White House chief of staff John Kelly (Alex Wong/Getty Images)

On Wednesday night, as the world learned about allegations of domestic violence against presidential aide Rob Porter, pundits and politicians from across the political spectrum focused on White House chief of staff John Kelly’s defense of Porter and Kelly’s recent comments about the laziness of immigrants.

The sentiments of the wide-eyed people perplexed by the Marine general’s behavior can be summed up by MSNBC political analyst John Heilemann on Tuesday’s episode of The Last Word With Lawrence O’Donnell. Heilemann said that Kelly’s recent actions exposed a “certain cultural and racial simpatico-ness with Donald Trump.” A few seconds later, national security expert Mieke Ouyang added:

But the thing that’s most disappointing to me about John Kelly in all of this is that I have known him my entire career. And I’ve always thought of him as a man of integrity who would not tolerate this kind of violence ... and watching him do this, I’m not quite sure who he’s become.

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It is apparent who John Kelly has become. The Caucasian confusion is only because he is now unencumbered by the restrictions of his old uniform and the protocol of the U.S. military. He has not changed. He has become an unfiltered version of who he has always been:

John Kelly is a white man.

I know what you’re thinking: “OK, this is the part where Michael Harriot uses whiteness, and white men in particular, as a metaphor for Trump supporters, racists or how Caucasians, in general, have unmasked themselves in the Trumpian era. He will now equate Kelly with the cold, unfeeling audacity of whiteness and its unrelenting need for power and control, even if it achieves it by crushing the windpipes of any opposition. If sunshine is a metaphor for truth and freedom, then Kelly represents the cool, dark malevolence of whitemannery. Go on, Michael.”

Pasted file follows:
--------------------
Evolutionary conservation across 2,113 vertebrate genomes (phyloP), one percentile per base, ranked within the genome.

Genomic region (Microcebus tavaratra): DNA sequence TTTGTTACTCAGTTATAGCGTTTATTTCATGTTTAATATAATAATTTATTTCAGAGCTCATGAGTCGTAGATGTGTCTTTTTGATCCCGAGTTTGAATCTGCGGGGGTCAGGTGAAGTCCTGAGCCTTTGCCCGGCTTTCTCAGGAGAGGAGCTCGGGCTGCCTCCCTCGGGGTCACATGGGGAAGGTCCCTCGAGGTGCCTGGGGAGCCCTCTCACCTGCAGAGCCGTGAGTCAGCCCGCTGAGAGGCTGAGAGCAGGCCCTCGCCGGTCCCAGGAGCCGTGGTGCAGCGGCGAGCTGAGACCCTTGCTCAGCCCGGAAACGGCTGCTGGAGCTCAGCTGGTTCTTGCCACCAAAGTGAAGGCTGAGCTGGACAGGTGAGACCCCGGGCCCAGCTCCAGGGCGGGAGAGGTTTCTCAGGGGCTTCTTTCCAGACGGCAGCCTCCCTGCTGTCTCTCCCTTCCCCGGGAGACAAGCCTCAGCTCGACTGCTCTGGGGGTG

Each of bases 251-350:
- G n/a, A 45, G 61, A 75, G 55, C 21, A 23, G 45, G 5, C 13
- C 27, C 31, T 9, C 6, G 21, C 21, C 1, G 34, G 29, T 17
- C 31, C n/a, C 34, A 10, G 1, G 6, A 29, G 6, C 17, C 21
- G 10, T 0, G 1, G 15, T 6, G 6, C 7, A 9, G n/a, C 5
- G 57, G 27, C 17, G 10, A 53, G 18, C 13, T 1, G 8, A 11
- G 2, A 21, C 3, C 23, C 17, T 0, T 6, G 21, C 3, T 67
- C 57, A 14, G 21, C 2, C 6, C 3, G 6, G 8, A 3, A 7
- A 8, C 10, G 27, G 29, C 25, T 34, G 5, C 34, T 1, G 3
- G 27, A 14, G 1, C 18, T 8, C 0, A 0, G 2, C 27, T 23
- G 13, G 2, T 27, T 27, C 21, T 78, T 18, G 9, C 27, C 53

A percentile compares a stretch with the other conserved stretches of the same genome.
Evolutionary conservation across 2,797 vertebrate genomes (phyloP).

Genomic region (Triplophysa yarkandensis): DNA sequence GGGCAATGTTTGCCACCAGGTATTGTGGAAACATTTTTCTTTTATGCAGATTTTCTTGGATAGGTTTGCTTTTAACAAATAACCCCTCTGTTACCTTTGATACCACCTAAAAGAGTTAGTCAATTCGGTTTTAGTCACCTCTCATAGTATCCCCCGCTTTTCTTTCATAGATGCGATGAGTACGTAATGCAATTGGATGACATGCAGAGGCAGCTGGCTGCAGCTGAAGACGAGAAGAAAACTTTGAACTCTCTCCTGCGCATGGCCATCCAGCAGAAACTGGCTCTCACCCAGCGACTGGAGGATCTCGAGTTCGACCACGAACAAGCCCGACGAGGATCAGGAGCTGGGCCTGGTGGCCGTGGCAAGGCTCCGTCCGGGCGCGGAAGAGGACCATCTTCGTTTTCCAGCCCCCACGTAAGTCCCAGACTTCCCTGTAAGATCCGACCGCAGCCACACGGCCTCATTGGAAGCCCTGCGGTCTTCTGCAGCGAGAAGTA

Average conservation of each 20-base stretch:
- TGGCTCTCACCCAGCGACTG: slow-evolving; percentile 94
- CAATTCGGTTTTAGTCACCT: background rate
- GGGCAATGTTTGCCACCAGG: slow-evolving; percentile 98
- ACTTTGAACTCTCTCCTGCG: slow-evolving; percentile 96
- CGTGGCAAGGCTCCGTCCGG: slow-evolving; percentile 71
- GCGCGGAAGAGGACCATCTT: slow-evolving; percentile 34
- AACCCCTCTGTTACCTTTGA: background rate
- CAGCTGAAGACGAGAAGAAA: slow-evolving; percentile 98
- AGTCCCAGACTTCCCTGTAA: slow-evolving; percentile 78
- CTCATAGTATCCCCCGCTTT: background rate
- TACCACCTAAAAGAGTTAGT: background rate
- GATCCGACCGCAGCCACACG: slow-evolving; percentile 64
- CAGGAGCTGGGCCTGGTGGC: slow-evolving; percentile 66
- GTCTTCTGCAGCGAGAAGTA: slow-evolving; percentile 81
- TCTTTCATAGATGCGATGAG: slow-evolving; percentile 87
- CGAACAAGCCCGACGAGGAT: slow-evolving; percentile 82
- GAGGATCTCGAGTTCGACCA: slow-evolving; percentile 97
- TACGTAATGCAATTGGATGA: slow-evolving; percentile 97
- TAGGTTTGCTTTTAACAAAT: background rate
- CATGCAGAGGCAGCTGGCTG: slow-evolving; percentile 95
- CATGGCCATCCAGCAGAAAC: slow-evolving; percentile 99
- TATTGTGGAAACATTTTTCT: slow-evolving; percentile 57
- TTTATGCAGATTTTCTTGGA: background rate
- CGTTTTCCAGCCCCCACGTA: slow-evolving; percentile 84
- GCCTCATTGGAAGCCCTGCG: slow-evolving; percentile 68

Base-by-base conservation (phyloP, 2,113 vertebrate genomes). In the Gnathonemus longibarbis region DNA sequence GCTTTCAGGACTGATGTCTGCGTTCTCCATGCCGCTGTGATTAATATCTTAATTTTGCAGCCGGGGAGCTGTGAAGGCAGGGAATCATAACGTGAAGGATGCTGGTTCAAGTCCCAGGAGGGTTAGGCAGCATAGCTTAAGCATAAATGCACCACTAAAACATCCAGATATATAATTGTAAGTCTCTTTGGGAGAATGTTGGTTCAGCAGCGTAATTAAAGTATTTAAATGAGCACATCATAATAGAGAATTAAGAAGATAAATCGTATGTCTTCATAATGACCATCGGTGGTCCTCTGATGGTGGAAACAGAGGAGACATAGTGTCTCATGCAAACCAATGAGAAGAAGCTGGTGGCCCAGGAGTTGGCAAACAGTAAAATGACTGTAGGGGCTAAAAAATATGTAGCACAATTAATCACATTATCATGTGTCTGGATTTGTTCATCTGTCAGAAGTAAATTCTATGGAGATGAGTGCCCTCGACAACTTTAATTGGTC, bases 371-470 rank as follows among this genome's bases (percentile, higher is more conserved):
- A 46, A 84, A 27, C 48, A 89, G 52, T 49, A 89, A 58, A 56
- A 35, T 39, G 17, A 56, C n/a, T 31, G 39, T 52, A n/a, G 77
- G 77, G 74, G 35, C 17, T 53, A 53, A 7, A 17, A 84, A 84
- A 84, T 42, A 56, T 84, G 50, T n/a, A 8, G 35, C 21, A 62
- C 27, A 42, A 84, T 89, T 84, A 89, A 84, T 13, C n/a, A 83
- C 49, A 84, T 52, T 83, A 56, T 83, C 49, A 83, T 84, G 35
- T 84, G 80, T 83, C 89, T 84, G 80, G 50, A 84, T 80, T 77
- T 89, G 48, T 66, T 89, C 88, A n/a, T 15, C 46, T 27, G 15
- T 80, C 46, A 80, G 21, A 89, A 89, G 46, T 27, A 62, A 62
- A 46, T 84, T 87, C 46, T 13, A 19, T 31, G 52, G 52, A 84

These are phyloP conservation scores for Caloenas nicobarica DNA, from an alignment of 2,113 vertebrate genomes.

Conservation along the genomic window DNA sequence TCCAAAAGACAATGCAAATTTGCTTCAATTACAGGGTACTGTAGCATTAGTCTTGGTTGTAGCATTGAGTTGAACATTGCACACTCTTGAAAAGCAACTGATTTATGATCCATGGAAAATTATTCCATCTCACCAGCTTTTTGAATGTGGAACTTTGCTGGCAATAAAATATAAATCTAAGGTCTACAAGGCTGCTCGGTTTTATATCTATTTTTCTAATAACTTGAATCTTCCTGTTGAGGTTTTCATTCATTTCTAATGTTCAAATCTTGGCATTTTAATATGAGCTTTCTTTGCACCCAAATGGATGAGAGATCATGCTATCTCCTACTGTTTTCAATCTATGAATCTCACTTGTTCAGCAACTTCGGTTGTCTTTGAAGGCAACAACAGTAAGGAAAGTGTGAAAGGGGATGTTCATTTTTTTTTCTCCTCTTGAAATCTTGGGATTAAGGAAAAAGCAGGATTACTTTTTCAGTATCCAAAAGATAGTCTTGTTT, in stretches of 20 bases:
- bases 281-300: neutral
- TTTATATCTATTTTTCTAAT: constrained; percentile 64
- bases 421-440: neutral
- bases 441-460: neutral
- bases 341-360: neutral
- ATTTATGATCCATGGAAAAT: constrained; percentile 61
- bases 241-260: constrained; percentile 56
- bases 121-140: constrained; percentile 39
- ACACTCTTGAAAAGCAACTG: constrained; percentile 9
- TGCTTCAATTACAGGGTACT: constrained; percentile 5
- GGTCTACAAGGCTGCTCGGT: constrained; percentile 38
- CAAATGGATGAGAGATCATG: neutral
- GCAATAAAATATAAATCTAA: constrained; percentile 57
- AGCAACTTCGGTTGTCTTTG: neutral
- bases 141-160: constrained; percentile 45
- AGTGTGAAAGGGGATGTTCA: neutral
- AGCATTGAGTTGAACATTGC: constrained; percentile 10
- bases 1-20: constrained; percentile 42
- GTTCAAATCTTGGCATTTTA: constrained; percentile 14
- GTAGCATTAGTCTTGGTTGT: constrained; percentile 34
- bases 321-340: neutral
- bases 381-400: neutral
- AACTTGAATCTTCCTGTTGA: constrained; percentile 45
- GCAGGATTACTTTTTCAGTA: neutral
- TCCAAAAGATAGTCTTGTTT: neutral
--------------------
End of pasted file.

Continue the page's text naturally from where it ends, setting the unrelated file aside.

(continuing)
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Nah, B. This ain’t no metaphor.

I hate to use the phrase, but it is what it is. To expect some level of noblesse or unwavering integrity from him or any other white man is foolish. It ignores the example of history. I wish there were a more complex, nuanced meaning that I could extrapolate from this, but it’s too uncomplicated to muddy with similes. The simplest explanation is always the most likely, and he is doing what white men do. He is doing what white men have always done. He is a man. He is white. Case closed.

When Kelly assumed his role as chief of staff, from the way in which political analysts confidently explained how the decorated war hero would bring order and logic to the White House, I assumed that the Trump administration had mastered a secret DNA-altering process that would transform Kelly into something other than what he was. Men who have honor or integrity don’t willingly get in bed with the devil.

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Yet Kelly left mouths agape when he blatantly lied on Rep. Frederica Wilson (D-Fla.) after she revealed Trump’s crass treatment of the widow of war hero La David Johnson. He called Wilson an “empty barrel.” People could not believe that Kelly cast aside his credibility to dishonor a veteran, a widow and an elected official for the sake of politics.